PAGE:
She earned more applause and cheers from the audience when she said, “I’ve spent more than 30 years fighting alongside you for our nation’s students, and I’m not done yet.”

Protesters take offense

Outside the school, nearly 100 protesters carried signs and chanted slogans. The demonstrators’ signs and chants didn’t mince words; “Toss DeVos” and “Betsy is bad for children,” read some of the milder ones. Other signs sported coarser language and images.

Organized by the Pikes Peak Education Association and Colorado Education Association, the groups were composed of educators and parents from across the state. Their main message to DeVos was one she has heard before.

Retired District 11 elementary school teacher Jane Neff put it succinctly.

“Stop trying to tear down public education,” Neff said.

“Our biggest issue is with her agenda of taking money and moving to defund public education and promote charters and voucher systems,” said Pikes Peak Education Association President Phyllis Robinette, president of the Pikes Peak Education Association and a second-grade teacher in Lewis-Palmer District 38.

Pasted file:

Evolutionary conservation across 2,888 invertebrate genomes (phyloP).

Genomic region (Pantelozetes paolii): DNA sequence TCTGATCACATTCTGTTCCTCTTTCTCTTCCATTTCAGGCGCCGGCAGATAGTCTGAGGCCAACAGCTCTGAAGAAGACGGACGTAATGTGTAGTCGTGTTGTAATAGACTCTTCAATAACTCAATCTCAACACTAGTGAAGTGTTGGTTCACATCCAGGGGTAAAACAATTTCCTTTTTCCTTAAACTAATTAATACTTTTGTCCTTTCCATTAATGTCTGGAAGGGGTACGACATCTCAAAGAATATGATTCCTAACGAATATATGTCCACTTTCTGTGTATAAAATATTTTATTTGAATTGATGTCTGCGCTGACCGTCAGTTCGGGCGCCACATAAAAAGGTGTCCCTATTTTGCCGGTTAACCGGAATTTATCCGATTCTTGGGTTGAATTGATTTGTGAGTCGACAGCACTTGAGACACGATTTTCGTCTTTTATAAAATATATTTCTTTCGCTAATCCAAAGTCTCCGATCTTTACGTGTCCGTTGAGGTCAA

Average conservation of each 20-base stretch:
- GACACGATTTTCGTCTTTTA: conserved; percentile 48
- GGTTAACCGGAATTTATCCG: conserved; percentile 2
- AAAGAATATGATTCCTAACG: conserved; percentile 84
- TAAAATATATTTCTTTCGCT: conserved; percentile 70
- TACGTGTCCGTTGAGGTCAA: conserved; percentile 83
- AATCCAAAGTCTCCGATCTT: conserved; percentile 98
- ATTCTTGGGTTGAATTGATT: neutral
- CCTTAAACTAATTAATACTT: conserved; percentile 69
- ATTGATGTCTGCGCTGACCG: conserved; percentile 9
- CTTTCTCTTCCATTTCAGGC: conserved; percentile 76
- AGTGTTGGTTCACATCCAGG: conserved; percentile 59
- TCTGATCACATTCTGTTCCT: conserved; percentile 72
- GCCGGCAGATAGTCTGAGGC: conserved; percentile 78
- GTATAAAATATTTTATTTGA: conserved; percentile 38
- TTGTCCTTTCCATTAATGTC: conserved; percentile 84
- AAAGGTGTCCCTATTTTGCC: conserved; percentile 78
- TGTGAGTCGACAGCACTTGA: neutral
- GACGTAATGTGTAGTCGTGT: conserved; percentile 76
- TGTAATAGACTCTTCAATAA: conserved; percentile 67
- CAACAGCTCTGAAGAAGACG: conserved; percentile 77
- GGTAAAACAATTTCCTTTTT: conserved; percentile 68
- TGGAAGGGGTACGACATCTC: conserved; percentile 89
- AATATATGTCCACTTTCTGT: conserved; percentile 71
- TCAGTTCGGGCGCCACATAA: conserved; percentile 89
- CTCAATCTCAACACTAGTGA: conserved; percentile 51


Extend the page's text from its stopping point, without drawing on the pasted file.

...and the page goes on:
“More choice is a masquerade to take money from public education and give it to people in the private sector,” Robinette said. “We continue to see our students impacted each and every day because of the lower funding we’re receiving. My school is affected by cutting our funds, which lessens the services we can give to struggling readers … and providing support to some of our most impacted kids.”

The rally attracted several candidates running for local offices.

Randi McCallian, who is running for the state Senate District 10 seat in northeast Colorado Springs currently held by Republican Owen Hill, said she thinks DeVos is pushing to defund public schools.

“We’ve seen some examples around the country of when school districts lost money to charter schools, and it really impacts the children in the public education system and the teachers that are losing money to those private schools that are trying to make a profit off education,” McCallian said. “There should be no profit off of education.”

Jillian Freeland, who is challenging Rep. Doug Lamborn for his U.S. House District 5 seat, showed up as well.

“Mrs. DeVos is not an educator … and so many of her decisions have just been against the needs of what our educators and students need,” Freeland said. “By using voucher systems to pull money out of our public school systems, we’re weakening them.”